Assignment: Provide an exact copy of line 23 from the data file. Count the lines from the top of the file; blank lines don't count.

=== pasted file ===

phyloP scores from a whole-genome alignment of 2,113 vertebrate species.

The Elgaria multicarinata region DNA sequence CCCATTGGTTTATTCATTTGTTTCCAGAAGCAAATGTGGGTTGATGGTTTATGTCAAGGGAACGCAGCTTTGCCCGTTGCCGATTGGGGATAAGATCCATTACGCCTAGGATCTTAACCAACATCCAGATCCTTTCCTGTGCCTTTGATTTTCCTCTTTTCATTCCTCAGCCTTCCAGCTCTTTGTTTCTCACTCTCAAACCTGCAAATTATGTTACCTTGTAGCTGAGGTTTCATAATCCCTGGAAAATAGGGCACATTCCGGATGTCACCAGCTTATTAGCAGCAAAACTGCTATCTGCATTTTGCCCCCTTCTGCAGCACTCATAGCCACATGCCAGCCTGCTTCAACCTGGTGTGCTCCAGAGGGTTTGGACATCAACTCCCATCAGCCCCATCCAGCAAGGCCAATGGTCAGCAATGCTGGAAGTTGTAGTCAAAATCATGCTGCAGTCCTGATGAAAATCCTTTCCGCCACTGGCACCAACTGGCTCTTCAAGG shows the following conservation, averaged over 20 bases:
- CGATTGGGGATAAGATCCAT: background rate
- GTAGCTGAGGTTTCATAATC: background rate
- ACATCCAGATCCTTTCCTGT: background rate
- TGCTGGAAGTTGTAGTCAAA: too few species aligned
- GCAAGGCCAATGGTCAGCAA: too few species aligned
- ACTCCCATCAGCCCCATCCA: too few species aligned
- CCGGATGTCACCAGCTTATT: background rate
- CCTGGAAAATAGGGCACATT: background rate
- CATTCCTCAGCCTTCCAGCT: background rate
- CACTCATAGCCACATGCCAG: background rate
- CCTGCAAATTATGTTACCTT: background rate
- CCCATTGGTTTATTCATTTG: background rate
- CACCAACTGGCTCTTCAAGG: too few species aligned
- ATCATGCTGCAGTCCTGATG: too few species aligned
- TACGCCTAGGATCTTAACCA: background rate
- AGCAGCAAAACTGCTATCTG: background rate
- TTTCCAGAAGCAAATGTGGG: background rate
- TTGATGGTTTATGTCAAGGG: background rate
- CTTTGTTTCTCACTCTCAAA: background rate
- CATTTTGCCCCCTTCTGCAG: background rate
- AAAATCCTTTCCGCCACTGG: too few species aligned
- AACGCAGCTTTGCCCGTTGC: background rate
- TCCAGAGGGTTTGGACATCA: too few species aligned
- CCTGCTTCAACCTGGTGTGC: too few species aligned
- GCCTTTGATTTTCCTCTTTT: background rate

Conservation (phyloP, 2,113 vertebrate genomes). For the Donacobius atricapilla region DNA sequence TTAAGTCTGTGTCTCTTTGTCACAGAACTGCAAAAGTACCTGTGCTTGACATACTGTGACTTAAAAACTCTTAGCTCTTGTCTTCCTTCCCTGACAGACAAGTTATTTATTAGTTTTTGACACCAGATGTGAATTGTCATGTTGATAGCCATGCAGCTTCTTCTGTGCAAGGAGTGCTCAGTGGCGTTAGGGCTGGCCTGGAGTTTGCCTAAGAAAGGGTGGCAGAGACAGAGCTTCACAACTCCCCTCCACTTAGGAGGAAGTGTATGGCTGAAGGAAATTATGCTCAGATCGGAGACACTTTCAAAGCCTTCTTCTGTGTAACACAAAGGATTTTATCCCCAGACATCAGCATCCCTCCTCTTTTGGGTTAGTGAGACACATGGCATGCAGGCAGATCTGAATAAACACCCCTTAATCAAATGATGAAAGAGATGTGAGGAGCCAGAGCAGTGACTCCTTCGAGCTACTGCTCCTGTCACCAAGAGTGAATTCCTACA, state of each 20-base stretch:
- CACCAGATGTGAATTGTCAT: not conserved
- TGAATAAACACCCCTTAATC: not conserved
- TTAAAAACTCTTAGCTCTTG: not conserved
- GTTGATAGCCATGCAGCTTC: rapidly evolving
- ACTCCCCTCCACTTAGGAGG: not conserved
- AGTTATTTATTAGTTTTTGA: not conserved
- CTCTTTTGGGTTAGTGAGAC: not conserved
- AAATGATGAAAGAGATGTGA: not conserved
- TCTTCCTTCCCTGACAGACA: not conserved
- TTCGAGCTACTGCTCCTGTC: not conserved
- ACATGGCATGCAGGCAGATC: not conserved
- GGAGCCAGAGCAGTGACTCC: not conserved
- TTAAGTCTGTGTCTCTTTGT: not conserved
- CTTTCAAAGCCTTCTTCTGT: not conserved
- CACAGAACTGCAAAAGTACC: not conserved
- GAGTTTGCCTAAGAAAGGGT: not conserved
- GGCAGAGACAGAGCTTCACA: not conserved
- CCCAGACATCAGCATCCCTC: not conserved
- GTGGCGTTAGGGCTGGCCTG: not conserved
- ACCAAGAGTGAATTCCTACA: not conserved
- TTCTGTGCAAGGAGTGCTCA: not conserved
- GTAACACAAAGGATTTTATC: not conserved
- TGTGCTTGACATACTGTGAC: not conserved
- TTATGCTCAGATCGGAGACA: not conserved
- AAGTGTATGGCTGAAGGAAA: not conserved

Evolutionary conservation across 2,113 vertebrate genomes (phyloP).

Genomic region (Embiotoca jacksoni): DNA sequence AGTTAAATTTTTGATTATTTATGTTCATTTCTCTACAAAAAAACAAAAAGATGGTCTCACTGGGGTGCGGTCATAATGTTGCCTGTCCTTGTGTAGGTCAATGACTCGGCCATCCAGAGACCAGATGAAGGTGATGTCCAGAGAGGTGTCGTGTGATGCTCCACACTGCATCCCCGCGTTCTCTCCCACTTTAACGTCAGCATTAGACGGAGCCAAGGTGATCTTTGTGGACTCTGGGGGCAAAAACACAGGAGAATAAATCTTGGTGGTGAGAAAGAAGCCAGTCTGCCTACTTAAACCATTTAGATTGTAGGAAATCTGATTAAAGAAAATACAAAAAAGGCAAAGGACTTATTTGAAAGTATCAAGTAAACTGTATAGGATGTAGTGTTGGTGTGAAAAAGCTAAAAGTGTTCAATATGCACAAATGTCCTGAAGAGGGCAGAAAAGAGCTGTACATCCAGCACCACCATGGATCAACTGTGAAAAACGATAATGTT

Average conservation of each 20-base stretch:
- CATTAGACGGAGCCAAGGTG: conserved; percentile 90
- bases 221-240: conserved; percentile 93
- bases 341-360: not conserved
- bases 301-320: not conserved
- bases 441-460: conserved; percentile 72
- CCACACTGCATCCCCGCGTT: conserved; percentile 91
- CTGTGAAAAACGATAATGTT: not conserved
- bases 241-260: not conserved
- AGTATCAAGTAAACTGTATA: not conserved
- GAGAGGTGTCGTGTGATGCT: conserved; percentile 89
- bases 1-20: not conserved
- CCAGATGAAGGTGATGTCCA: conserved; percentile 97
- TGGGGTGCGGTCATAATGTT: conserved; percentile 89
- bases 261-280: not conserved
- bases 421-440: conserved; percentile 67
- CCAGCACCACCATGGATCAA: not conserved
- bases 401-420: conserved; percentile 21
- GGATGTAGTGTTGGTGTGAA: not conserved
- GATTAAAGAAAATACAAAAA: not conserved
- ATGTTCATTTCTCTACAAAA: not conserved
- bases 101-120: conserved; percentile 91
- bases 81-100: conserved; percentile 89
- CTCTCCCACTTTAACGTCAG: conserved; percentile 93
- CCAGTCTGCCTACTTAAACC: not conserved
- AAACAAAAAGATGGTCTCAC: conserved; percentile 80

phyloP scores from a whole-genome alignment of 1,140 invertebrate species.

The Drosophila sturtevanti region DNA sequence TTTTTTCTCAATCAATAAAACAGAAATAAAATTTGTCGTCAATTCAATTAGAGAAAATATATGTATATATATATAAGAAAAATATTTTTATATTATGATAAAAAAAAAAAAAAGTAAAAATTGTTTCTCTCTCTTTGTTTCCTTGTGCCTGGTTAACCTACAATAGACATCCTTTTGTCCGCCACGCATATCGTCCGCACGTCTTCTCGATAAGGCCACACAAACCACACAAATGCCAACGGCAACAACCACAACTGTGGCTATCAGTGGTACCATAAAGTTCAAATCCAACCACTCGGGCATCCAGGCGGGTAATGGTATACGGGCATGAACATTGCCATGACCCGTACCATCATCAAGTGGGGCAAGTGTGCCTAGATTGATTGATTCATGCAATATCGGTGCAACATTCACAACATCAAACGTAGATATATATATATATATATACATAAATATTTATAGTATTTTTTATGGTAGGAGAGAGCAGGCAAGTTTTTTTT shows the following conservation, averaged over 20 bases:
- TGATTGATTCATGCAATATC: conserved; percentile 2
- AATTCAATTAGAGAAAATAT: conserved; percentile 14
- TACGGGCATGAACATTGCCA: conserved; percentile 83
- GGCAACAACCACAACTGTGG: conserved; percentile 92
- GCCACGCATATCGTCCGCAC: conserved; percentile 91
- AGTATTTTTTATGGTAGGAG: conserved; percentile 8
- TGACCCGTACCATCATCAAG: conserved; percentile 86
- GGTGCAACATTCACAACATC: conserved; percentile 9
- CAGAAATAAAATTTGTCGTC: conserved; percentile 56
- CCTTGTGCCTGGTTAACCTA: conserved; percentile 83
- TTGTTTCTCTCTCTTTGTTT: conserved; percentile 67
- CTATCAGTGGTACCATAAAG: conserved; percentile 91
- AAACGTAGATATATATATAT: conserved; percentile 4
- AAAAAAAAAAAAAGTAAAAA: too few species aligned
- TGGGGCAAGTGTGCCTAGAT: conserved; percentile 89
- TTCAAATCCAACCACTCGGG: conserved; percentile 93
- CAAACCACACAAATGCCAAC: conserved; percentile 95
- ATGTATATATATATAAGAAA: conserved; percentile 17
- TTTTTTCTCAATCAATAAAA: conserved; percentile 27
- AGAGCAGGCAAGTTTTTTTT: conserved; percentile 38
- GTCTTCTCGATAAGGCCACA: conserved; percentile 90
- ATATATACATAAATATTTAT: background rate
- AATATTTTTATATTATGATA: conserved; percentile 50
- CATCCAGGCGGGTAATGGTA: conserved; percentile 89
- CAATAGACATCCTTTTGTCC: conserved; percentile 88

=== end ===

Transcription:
- AAAATCCTTTCCGCCACTGG: too few species aligned